1. (a) the person who is an owner or a lessee of the house and who, directly or through an agent or trustee, receives rents or other payments from persons who are tenants of parts of the house, or who are lodgers, and
  2. (b) where those rents or other payments are received through another person as his agent or trustee, that other person,
but the foregoing definition may be varied or replaced by regulations under this section.

5.3 p.m.

LORD BROUGHSHANE moved, in subsection (2), to omit: but the foregoing definition may be varied or replaced by regulations under this section

The noble Lord said: With your Lordships' permission I will discuss Amendments Nos. 5 and 6 at the same time, as they deal virtually with the same point. These Amendments are put forward solely as a matter of inquiry. They are moved in the hope that they will elicit from the noble Earl who will reply some statement as to the intention behind the provisions which my Amendments presumably seek to strike out. Subsection (2) of Clause 13 and paragraph 3 (c) of the same clause which these Amendments propose to strike out give the Minister both unlimited power to extend the scope of these two subsections and to bring those persons referred to within the orbit of Part II of the Bill, including the penalty section; that is to say almost anyone connected in any way with the property. For instance a ground landlord could have a duty imposed upon him under subsection (3) (c) in such a way that it would be almost impossible for him to discharge. Perhaps the noble Earl when he replies for the Government could particularise as to persons he has in mind to whom this subsection might apply. I beg to move.

Amendment moved— Page 14, leave out lines 34 and 35.—(Lord Broughshane.)


In support of what my noble friend Lord Broughshane has said, may I say that I think this is another example of the case to which the noble Lord, Lord Silkin, has already drawn attention this afternoon, and that is legislation by regulation. I see that this regulation is subject only to annulment; that is, to a Negative Resolution. In these circumstances I do not think your Lordships, unless you are very vigilant, will have an opportunity of discussing these regulations when they eventually come before the House, and certainly we shall have no opportunity to amend them. Therefore I think it is important for my noble friend Earl Jellicoe to give some indication of what he intends to put in them.


I hope to be able to allay my noble friends' anxieties about this clause of the Bill. As was pointed out during our Second Reading debate and as has already been mentioned this afternoon, this part of the Bill breaks new ground, and for that very reason we have been particularly anxious to get it as right as possible. I can assure my noble friends straight away that we have taken the best legal advice open to us to ensure on the one hand that this particular part of the Bill bites on the persons on whom we want it to bite, and, on the other hand, that it bites fairly and justly. I hope that my noble friend Lord Broughshane will also accept my assurance that there is really nothing sinister in the provision that he seeks to delete by his Amendment which would enable the definition given in the preceding two sub-paragraphs to he varied or amended.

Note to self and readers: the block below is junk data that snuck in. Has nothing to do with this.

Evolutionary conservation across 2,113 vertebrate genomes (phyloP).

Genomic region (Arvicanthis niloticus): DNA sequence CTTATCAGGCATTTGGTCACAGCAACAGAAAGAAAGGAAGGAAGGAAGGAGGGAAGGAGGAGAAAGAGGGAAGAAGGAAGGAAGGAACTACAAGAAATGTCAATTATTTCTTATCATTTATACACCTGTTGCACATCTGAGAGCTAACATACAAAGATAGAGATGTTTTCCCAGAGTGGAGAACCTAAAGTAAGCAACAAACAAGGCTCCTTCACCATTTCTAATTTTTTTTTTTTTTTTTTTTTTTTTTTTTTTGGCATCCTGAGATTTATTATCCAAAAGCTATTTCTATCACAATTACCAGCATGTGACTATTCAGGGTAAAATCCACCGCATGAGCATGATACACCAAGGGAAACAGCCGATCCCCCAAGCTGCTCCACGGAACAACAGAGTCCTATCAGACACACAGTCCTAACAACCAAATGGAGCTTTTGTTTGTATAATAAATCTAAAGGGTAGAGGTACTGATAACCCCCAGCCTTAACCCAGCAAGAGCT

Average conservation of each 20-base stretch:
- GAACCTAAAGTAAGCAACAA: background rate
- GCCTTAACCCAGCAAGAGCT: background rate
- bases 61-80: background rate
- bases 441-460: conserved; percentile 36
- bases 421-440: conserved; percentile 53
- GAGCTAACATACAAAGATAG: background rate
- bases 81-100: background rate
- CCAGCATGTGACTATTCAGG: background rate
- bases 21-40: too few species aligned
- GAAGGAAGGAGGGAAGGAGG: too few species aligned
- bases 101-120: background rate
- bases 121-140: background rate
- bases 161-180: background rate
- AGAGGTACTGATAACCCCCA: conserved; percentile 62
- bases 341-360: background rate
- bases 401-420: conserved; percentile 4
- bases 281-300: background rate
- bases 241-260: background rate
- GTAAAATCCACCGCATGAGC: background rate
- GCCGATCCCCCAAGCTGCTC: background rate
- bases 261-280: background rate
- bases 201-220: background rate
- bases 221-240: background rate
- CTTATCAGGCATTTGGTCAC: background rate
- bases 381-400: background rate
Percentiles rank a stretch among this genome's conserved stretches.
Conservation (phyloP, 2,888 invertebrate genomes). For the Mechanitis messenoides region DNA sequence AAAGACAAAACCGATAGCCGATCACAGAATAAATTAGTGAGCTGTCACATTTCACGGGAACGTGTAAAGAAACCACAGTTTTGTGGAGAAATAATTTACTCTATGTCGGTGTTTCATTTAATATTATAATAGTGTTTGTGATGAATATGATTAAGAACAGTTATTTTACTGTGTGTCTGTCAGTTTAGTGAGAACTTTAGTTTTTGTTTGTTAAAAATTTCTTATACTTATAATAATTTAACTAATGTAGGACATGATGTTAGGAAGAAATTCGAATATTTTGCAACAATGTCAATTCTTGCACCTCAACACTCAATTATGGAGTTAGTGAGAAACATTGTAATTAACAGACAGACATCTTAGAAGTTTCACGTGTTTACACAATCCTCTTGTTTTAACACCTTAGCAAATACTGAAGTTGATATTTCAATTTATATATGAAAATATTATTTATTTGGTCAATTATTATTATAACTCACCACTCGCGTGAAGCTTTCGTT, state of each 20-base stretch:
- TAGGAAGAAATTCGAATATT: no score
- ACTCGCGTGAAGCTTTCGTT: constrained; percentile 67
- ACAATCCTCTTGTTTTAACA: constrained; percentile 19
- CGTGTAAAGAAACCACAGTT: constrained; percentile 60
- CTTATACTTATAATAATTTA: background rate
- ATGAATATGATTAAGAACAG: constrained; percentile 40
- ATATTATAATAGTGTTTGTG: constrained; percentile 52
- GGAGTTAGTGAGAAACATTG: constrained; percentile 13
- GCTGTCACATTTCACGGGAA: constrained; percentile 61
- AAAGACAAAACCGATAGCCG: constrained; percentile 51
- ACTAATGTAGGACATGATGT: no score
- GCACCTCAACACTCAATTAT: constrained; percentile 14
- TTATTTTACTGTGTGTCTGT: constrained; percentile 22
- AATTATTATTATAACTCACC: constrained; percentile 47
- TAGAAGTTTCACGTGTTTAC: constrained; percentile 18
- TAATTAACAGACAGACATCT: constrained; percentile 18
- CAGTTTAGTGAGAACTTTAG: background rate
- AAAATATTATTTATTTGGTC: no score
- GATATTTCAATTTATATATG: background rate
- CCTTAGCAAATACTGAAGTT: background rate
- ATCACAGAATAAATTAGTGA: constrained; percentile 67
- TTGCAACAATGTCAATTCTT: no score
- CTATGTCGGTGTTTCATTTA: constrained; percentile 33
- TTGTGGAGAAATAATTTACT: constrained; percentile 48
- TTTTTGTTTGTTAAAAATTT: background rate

That provision is there, for one reason, and for one reason only. As all your Lordships know, there are a handful of bad and unscrupulous landlords engaged in this line of business and drawing considerable profits from it. They are very "artful dodgers" indeed. We honestly believe the definition has been drafted widely enough and carefully enough so as not to give the unscrupulous landlord some unexpected loophole, but we have met with some rebuffs in the past in this section, and "artful dodgers" have proved themselves even wilier than the wiliest Parliamentary draftsmen. The reserve power is something solely designed to block any loophole we may not have foreseen. Of course we should introduce supplementary legislation if we had to, but to wait for that would mean letting three or four years slip by and improving the conditions in some of the more horrid of these houses would be delayed still further.

As regards Lord Broughshane's fears about paragraph (c) subsection (3) of the clause, I rather feel that this subsection may suggest to him something more formidable than is intended. I can give him positive assurance that the Government have no intention of using the power under paragraph (c) for anything other than minor purposes ancillary to the general object of ensuring that decent standards of management are observed in houses which have been allowed to sink into a condition which calls for the application of remedies. Perhaps, by illustration, I could explain the minor duties we have in mind. The duties in mind under paragraph (c) for "persons who have an estate in the house", which I think is the wording of the clause, are limited to the possible supply of information about changes in the effective control of the house. As for persons who "live in a house"—again the wording of the clause—this is the sort of thing we envisage: the regulations might require the manager to make satisfactory arrangements for the storage of refuse and litter. By the same token they might also, quite reasonably, require the occupants to make proper use of the facilities provided. Those are the sort of really rather minor purposes we have in mind and we think them to be sensible and practicable.